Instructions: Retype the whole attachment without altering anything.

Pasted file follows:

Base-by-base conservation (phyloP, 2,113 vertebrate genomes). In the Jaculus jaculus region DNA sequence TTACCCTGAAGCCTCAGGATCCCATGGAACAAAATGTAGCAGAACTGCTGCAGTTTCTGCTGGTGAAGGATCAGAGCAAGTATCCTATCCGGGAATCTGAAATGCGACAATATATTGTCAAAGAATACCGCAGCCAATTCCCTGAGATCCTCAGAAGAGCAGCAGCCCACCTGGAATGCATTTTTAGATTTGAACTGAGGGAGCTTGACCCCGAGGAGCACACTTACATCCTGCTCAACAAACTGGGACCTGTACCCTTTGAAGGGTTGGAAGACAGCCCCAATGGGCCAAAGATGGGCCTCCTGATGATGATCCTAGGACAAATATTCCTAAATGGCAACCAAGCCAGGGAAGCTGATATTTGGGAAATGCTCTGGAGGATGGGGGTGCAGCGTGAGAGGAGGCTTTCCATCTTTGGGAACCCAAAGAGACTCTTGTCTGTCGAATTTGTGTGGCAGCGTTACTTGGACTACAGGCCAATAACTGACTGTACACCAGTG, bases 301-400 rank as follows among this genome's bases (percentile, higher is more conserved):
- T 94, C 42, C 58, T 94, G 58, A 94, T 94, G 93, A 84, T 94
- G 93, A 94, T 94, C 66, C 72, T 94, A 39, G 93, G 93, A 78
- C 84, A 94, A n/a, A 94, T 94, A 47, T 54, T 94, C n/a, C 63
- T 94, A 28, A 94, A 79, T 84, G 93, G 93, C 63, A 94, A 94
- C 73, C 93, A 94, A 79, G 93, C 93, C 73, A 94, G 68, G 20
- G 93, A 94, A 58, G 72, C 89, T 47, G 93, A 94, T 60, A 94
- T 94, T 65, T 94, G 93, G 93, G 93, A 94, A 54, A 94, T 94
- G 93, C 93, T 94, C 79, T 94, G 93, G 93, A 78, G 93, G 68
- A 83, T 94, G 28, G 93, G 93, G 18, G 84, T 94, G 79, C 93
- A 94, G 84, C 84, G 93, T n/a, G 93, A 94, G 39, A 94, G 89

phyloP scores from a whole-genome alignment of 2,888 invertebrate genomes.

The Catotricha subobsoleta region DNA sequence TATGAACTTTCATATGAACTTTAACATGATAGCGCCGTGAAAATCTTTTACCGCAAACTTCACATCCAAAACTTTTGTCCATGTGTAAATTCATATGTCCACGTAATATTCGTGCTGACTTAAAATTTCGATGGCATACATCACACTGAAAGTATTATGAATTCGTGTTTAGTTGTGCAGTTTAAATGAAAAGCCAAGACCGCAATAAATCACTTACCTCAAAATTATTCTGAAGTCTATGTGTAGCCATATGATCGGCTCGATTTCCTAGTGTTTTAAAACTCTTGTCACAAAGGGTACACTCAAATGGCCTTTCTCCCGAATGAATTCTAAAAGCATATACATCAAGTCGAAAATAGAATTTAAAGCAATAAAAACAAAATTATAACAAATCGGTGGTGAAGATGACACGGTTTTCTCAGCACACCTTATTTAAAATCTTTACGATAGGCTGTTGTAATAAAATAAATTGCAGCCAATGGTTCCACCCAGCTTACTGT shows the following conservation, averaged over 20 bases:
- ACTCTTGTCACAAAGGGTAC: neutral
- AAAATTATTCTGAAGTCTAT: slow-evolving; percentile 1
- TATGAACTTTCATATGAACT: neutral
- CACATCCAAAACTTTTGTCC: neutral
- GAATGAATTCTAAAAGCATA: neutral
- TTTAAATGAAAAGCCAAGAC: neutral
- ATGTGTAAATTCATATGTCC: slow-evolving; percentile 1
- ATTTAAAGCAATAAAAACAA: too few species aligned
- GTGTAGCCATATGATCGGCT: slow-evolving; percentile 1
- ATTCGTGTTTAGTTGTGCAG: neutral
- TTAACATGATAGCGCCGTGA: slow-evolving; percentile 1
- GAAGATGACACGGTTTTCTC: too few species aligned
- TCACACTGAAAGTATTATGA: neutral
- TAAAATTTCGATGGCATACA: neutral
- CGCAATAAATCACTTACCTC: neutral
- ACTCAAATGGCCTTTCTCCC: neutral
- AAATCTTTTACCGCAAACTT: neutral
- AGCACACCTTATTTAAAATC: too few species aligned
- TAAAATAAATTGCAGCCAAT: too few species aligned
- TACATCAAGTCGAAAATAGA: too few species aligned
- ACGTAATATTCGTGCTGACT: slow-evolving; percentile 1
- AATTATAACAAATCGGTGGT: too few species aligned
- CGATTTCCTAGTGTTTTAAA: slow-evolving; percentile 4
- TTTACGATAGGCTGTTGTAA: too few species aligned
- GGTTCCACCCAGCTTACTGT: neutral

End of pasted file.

Base-by-base conservation (phyloP, 2,113 vertebrate genomes). In the Jaculus jaculus region DNA sequence TTACCCTGAAGCCTCAGGATCCCATGGAACAAAATGTAGCAGAACTGCTGCAGTTTCTGCTGGTGAAGGATCAGAGCAAGTATCCTATCCGGGAATCTGAAATGCGACAATATATTGTCAAAGAATACCGCAGCCAATTCCCTGAGATCCTCAGAAGAGCAGCAGCCCACCTGGAATGCATTTTTAGATTTGAACTGAGGGAGCTTGACCCCGAGGAGCACACTTACATCCTGCTCAACAAACTGGGACCTGTACCCTTTGAAGGGTTGGAAGACAGCCCCAATGGGCCAAAGATGGGCCTCCTGATGATGATCCTAGGACAAATATTCCTAAATGGCAACCAAGCCAGGGAAGCTGATATTTGGGAAATGCTCTGGAGGATGGGGGTGCAGCGTGAGAGGAGGCTTTCCATCTTTGGGAACCCAAAGAGACTCTTGTCTGTCGAATTTGTGTGGCAGCGTTACTTGGACTACAGGCCAATAACTGACTGTACACCAGTG, bases 301-400 rank as follows among this genome's bases (percentile, higher is more conserved):
- T 94, C 42, C 58, T 94, G 58, A 94, T 94, G 93, A 84, T 94
- G 93, A 94, T 94, C 66, C 72, T 94, A 39, G 93, G 93, A 78
- C 84, A 94, A n/a, A 94, T 94, A 47, T 54, T 94, C n/a, C 63
- T 94, A 28, A 94, A 79, T 84, G 93, G 93, C 63, A 94, A 94
- C 73, C 93, A 94, A 79, G 93, C 93, C 73, A 94, G 68, G 20
- G 93, A 94, A 58, G 72, C 89, T 47, G 93, A 94, T 60, A 94
- T 94, T 65, T 94, G 93, G 93, G 93, A 94, A 54, A 94, T 94
- G 93, C 93, T 94, C 79, T 94, G 93, G 93, A 78, G 93, G 68
- A 83, T 94, G 28, G 93, G 93, G 18, G 84, T 94, G 79, C 93
- A 94, G 84, C 84, G 93, T n/a, G 93, A 94, G 39, A 94, G 89

phyloP scores from a whole-genome alignment of 2,888 invertebrate genomes.

The Catotricha subobsoleta region DNA sequence TATGAACTTTCATATGAACTTTAACATGATAGCGCCGTGAAAATCTTTTACCGCAAACTTCACATCCAAAACTTTTGTCCATGTGTAAATTCATATGTCCACGTAATATTCGTGCTGACTTAAAATTTCGATGGCATACATCACACTGAAAGTATTATGAATTCGTGTTTAGTTGTGCAGTTTAAATGAAAAGCCAAGACCGCAATAAATCACTTACCTCAAAATTATTCTGAAGTCTATGTGTAGCCATATGATCGGCTCGATTTCCTAGTGTTTTAAAACTCTTGTCACAAAGGGTACACTCAAATGGCCTTTCTCCCGAATGAATTCTAAAAGCATATACATCAAGTCGAAAATAGAATTTAAAGCAATAAAAACAAAATTATAACAAATCGGTGGTGAAGATGACACGGTTTTCTCAGCACACCTTATTTAAAATCTTTACGATAGGCTGTTGTAATAAAATAAATTGCAGCCAATGGTTCCACCCAGCTTACTGT shows the following conservation, averaged over 20 bases:
- ACTCTTGTCACAAAGGGTAC: neutral
- AAAATTATTCTGAAGTCTAT: slow-evolving; percentile 1
- TATGAACTTTCATATGAACT: neutral
- CACATCCAAAACTTTTGTCC: neutral
- GAATGAATTCTAAAAGCATA: neutral
- TTTAAATGAAAAGCCAAGAC: neutral
- ATGTGTAAATTCATATGTCC: slow-evolving; percentile 1
- ATTTAAAGCAATAAAAACAA: too few species aligned
- GTGTAGCCATATGATCGGCT: slow-evolving; percentile 1
- ATTCGTGTTTAGTTGTGCAG: neutral
- TTAACATGATAGCGCCGTGA: slow-evolving; percentile 1
- GAAGATGACACGGTTTTCTC: too few species aligned
- TCACACTGAAAGTATTATGA: neutral
- TAAAATTTCGATGGCATACA: neutral
- CGCAATAAATCACTTACCTC: neutral
- ACTCAAATGGCCTTTCTCCC: neutral
- AAATCTTTTACCGCAAACTT: neutral
- AGCACACCTTATTTAAAATC: too few species aligned
- TAAAATAAATTGCAGCCAAT: too few species aligned
- TACATCAAGTCGAAAATAGA: too few species aligned
- ACGTAATATTCGTGCTGACT: slow-evolving; percentile 1
- AATTATAACAAATCGGTGGT: too few species aligned
- CGATTTCCTAGTGTTTTAAA: slow-evolving; percentile 4
- TTTACGATAGGCTGTTGTAA: too few species aligned
- GGTTCCACCCAGCTTACTGT: neutral